The Genius of Baby Driver
Baby Driver is not just a driving film – it is not just an action or a romance but all these things. It is so much more! This modern musical is powered by high octane fuel and at the wheel is a driver with a deft touch. Edgar Wright steers this film expertly, deftly morphing the many genres into one. The result is a new style that is fast paced with a focus on character development.
The main character in this film is the music with its cheeky personality. It is full of roaring emotion tempered by soft touches. Edgar Wright has paired every scene with the perfect song! From Bell-bottoms to Easy Like Sunday Morning, the songs work expertly – the beats of Tequila match the sound of each bullet firing, the streams of gunfire popping in time to the music. It is something wonderful, unique to experience, giving Baby Driver a zip and pace like no other film. Wright achieves this through fitting the shot to the music he has in mind. Working from a playlist of thousands of songs originally titled ‘Maybe Baby’, he ends up with a special effect and scenes that are tightly choreographed like a dance. It is perfectly in time with its music and the film moves from one great hit to another racing through its fabulous soundtrack.
‘do The Harlem Shuffle’
The songs permeate the character and world of this film – as Baby goes to grab coffee while dancing the Harlem Shuffle the very words are seen graffitied across the streets. The city is alive with the music. It reflects the character of Baby whose very lifeblood is made up of the beat and sound of music. He dances through the street turning shop windows into percussion instruments, Baby causes mayhem. It is light and fun and finishes with his discovery of his love for Debora. It is a perfect example of Edgar Wrights genius as the music, shots, choreography, and special effects all come together in one masterful scene.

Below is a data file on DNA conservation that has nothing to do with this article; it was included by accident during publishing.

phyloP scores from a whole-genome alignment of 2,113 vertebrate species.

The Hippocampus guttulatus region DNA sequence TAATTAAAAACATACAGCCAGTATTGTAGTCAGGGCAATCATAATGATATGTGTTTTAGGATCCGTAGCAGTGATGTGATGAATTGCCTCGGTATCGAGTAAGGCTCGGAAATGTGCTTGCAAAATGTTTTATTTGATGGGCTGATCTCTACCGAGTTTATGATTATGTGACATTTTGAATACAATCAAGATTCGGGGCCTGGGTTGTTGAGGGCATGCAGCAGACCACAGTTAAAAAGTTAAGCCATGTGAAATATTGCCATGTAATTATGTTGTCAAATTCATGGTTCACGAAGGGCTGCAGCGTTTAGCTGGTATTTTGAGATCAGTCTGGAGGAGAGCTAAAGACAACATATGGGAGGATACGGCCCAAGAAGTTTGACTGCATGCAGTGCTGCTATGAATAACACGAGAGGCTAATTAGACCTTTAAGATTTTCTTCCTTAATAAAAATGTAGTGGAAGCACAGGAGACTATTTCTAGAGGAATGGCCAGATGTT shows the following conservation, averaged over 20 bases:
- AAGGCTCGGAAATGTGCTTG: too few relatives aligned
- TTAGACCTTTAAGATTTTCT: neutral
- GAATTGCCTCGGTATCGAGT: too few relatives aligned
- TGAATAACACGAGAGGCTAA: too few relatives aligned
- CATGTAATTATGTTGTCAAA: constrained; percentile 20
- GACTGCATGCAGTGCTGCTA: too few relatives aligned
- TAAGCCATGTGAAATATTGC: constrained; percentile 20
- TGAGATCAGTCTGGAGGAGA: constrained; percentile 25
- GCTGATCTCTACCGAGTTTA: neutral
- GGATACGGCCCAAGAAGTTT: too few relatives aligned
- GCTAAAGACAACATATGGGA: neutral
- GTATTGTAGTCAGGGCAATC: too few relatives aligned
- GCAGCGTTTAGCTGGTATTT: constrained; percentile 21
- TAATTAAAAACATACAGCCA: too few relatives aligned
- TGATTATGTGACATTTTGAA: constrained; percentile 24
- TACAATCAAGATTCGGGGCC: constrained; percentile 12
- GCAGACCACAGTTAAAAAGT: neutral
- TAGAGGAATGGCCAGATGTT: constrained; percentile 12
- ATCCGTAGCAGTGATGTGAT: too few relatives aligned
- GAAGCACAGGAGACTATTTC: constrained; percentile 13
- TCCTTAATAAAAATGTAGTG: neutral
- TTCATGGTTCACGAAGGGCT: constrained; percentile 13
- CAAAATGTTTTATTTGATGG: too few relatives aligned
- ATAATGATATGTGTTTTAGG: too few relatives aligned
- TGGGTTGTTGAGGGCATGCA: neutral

‘Retarded means slow, was he slow?’
On top of all the other genius is the characters themselves who are often comedic at times balancing out the tense scenes. Take the names of the three criminals for instance: ‘Baby’, ‘Darling’ and ‘Buddy’. These names contrast with the dark dealings and cut through the tension with a knife, making you smile and laugh. Doc’s lines are quick and snappy. ‘Retarded means slow, was he slow?’ has become an iconic line and shows off the pacey dialogue which so carefully fits into the beat of the music. The dialogue becomes addictive and the show-not-tell policy of the film adds to the snappiness. The actions of the characters and the music speaks for itself.
At the core of the plot is the romance between Baby and Debora. The song by Carla Thomas brings the two together as he finds himself entranced by the angelic singing of Debora. Their love might be at the core, but it is music that is at the heart of everything in Baby Driver – even the love between Baby and Debora. She symbolises what is good in Baby and his way out of the life of crime that he is stuck in. Edgar Wright plays the romance superbly well; their dates are highly choreographed (imagine taking bites of food and dancing in a laundromat). It makes you root for the couple and adds to the frantic pace of the third act.
This film is almost a masterpiece with every element masterfully controlled and executed by Wright. It is one of those films that slaps you across the face and leaves you wanting more and more! I have simply brushed upon the genius of Baby Driver. The only way to truly realise its exquisite craftsmanship is to watch it for yourself.
Written by George Marshall
Edited by Isobella Norman